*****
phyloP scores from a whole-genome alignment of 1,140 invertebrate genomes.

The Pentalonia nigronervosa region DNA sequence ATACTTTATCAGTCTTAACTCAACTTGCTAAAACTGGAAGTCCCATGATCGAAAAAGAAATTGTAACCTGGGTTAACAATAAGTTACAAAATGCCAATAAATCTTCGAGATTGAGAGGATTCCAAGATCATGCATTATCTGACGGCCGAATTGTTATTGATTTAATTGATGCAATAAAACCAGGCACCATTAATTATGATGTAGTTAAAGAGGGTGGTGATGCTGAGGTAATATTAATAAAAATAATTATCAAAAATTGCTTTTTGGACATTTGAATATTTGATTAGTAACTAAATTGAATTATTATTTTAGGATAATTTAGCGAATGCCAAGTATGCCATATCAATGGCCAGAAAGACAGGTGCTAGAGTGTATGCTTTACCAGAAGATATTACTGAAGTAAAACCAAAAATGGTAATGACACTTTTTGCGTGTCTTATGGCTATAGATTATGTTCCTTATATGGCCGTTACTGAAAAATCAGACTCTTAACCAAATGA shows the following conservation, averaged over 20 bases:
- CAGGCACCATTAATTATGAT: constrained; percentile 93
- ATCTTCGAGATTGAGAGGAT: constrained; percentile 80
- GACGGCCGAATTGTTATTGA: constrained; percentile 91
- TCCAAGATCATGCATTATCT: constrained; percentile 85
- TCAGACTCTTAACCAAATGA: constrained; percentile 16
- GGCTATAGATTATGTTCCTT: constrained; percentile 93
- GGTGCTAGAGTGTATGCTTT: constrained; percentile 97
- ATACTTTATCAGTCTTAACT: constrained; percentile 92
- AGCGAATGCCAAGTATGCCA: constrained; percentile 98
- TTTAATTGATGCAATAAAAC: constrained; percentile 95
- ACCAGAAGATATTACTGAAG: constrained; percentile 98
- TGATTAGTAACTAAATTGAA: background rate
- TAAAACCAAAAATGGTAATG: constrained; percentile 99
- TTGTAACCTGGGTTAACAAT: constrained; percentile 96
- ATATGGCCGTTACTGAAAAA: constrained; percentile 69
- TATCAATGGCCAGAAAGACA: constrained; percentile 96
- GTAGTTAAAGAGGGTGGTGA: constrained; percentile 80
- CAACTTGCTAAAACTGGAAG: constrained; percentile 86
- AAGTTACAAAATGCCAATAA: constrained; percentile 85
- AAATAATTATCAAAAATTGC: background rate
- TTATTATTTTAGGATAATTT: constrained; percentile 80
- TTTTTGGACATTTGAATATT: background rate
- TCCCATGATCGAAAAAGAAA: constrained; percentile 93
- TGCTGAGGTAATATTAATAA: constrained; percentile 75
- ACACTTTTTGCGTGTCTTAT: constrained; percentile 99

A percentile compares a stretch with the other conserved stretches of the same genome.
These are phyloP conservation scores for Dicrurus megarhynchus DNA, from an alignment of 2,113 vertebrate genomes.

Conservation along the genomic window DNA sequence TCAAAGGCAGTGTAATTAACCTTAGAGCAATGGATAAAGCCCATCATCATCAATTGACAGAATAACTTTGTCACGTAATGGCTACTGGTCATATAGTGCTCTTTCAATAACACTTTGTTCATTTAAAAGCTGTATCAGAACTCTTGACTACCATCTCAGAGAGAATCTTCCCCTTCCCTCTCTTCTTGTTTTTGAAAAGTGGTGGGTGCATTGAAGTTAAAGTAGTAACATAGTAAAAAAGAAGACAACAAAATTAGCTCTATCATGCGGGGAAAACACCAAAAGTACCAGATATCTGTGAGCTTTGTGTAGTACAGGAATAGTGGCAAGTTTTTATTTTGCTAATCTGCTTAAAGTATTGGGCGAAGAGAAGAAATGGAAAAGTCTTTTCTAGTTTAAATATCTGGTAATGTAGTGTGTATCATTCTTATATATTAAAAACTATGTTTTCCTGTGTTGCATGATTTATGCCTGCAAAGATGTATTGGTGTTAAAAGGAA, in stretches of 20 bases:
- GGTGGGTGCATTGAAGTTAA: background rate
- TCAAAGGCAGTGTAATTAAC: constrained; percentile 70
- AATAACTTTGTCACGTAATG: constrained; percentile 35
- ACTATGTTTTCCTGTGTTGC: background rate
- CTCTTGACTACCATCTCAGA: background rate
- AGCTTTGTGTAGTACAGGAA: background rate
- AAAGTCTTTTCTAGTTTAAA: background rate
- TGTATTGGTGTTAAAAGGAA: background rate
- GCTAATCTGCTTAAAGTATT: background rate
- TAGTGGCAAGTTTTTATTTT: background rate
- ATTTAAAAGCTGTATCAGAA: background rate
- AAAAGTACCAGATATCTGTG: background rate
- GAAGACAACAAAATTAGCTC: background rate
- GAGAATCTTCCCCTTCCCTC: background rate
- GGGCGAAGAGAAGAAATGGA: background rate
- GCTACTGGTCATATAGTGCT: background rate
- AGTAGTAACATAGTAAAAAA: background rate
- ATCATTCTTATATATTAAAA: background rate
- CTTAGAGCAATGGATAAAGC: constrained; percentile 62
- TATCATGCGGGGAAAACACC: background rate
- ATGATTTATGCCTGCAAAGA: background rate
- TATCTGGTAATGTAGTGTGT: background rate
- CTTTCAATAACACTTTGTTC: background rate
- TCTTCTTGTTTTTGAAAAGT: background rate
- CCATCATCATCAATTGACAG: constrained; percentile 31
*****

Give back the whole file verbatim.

phyloP scores from a whole-genome alignment of 1,140 invertebrate genomes.

The Pentalonia nigronervosa region DNA sequence ATACTTTATCAGTCTTAACTCAACTTGCTAAAACTGGAAGTCCCATGATCGAAAAAGAAATTGTAACCTGGGTTAACAATAAGTTACAAAATGCCAATAAATCTTCGAGATTGAGAGGATTCCAAGATCATGCATTATCTGACGGCCGAATTGTTATTGATTTAATTGATGCAATAAAACCAGGCACCATTAATTATGATGTAGTTAAAGAGGGTGGTGATGCTGAGGTAATATTAATAAAAATAATTATCAAAAATTGCTTTTTGGACATTTGAATATTTGATTAGTAACTAAATTGAATTATTATTTTAGGATAATTTAGCGAATGCCAAGTATGCCATATCAATGGCCAGAAAGACAGGTGCTAGAGTGTATGCTTTACCAGAAGATATTACTGAAGTAAAACCAAAAATGGTAATGACACTTTTTGCGTGTCTTATGGCTATAGATTATGTTCCTTATATGGCCGTTACTGAAAAATCAGACTCTTAACCAAATGA shows the following conservation, averaged over 20 bases:
- CAGGCACCATTAATTATGAT: constrained; percentile 93
- ATCTTCGAGATTGAGAGGAT: constrained; percentile 80
- GACGGCCGAATTGTTATTGA: constrained; percentile 91
- TCCAAGATCATGCATTATCT: constrained; percentile 85
- TCAGACTCTTAACCAAATGA: constrained; percentile 16
- GGCTATAGATTATGTTCCTT: constrained; percentile 93
- GGTGCTAGAGTGTATGCTTT: constrained; percentile 97
- ATACTTTATCAGTCTTAACT: constrained; percentile 92
- AGCGAATGCCAAGTATGCCA: constrained; percentile 98
- TTTAATTGATGCAATAAAAC: constrained; percentile 95
- ACCAGAAGATATTACTGAAG: constrained; percentile 98
- TGATTAGTAACTAAATTGAA: background rate
- TAAAACCAAAAATGGTAATG: constrained; percentile 99
- TTGTAACCTGGGTTAACAAT: constrained; percentile 96
- ATATGGCCGTTACTGAAAAA: constrained; percentile 69
- TATCAATGGCCAGAAAGACA: constrained; percentile 96
- GTAGTTAAAGAGGGTGGTGA: constrained; percentile 80
- CAACTTGCTAAAACTGGAAG: constrained; percentile 86
- AAGTTACAAAATGCCAATAA: constrained; percentile 85
- AAATAATTATCAAAAATTGC: background rate
- TTATTATTTTAGGATAATTT: constrained; percentile 80
- TTTTTGGACATTTGAATATT: background rate
- TCCCATGATCGAAAAAGAAA: constrained; percentile 93
- TGCTGAGGTAATATTAATAA: constrained; percentile 75
- ACACTTTTTGCGTGTCTTAT: constrained; percentile 99

A percentile compares a stretch with the other conserved stretches of the same genome.
These are phyloP conservation scores for Dicrurus megarhynchus DNA, from an alignment of 2,113 vertebrate genomes.

Conservation along the genomic window DNA sequence TCAAAGGCAGTGTAATTAACCTTAGAGCAATGGATAAAGCCCATCATCATCAATTGACAGAATAACTTTGTCACGTAATGGCTACTGGTCATATAGTGCTCTTTCAATAACACTTTGTTCATTTAAAAGCTGTATCAGAACTCTTGACTACCATCTCAGAGAGAATCTTCCCCTTCCCTCTCTTCTTGTTTTTGAAAAGTGGTGGGTGCATTGAAGTTAAAGTAGTAACATAGTAAAAAAGAAGACAACAAAATTAGCTCTATCATGCGGGGAAAACACCAAAAGTACCAGATATCTGTGAGCTTTGTGTAGTACAGGAATAGTGGCAAGTTTTTATTTTGCTAATCTGCTTAAAGTATTGGGCGAAGAGAAGAAATGGAAAAGTCTTTTCTAGTTTAAATATCTGGTAATGTAGTGTGTATCATTCTTATATATTAAAAACTATGTTTTCCTGTGTTGCATGATTTATGCCTGCAAAGATGTATTGGTGTTAAAAGGAA, in stretches of 20 bases:
- GGTGGGTGCATTGAAGTTAA: background rate
- TCAAAGGCAGTGTAATTAAC: constrained; percentile 70
- AATAACTTTGTCACGTAATG: constrained; percentile 35
- ACTATGTTTTCCTGTGTTGC: background rate
- CTCTTGACTACCATCTCAGA: background rate
- AGCTTTGTGTAGTACAGGAA: background rate
- AAAGTCTTTTCTAGTTTAAA: background rate
- TGTATTGGTGTTAAAAGGAA: background rate
- GCTAATCTGCTTAAAGTATT: background rate
- TAGTGGCAAGTTTTTATTTT: background rate
- ATTTAAAAGCTGTATCAGAA: background rate
- AAAAGTACCAGATATCTGTG: background rate
- GAAGACAACAAAATTAGCTC: background rate
- GAGAATCTTCCCCTTCCCTC: background rate
- GGGCGAAGAGAAGAAATGGA: background rate
- GCTACTGGTCATATAGTGCT: background rate
- AGTAGTAACATAGTAAAAAA: background rate
- ATCATTCTTATATATTAAAA: background rate
- CTTAGAGCAATGGATAAAGC: constrained; percentile 62
- TATCATGCGGGGAAAACACC: background rate
- ATGATTTATGCCTGCAAAGA: background rate
- TATCTGGTAATGTAGTGTGT: background rate
- CTTTCAATAACACTTTGTTC: background rate
- TCTTCTTGTTTTTGAAAAGT: background rate
- CCATCATCATCAATTGACAG: constrained; percentile 31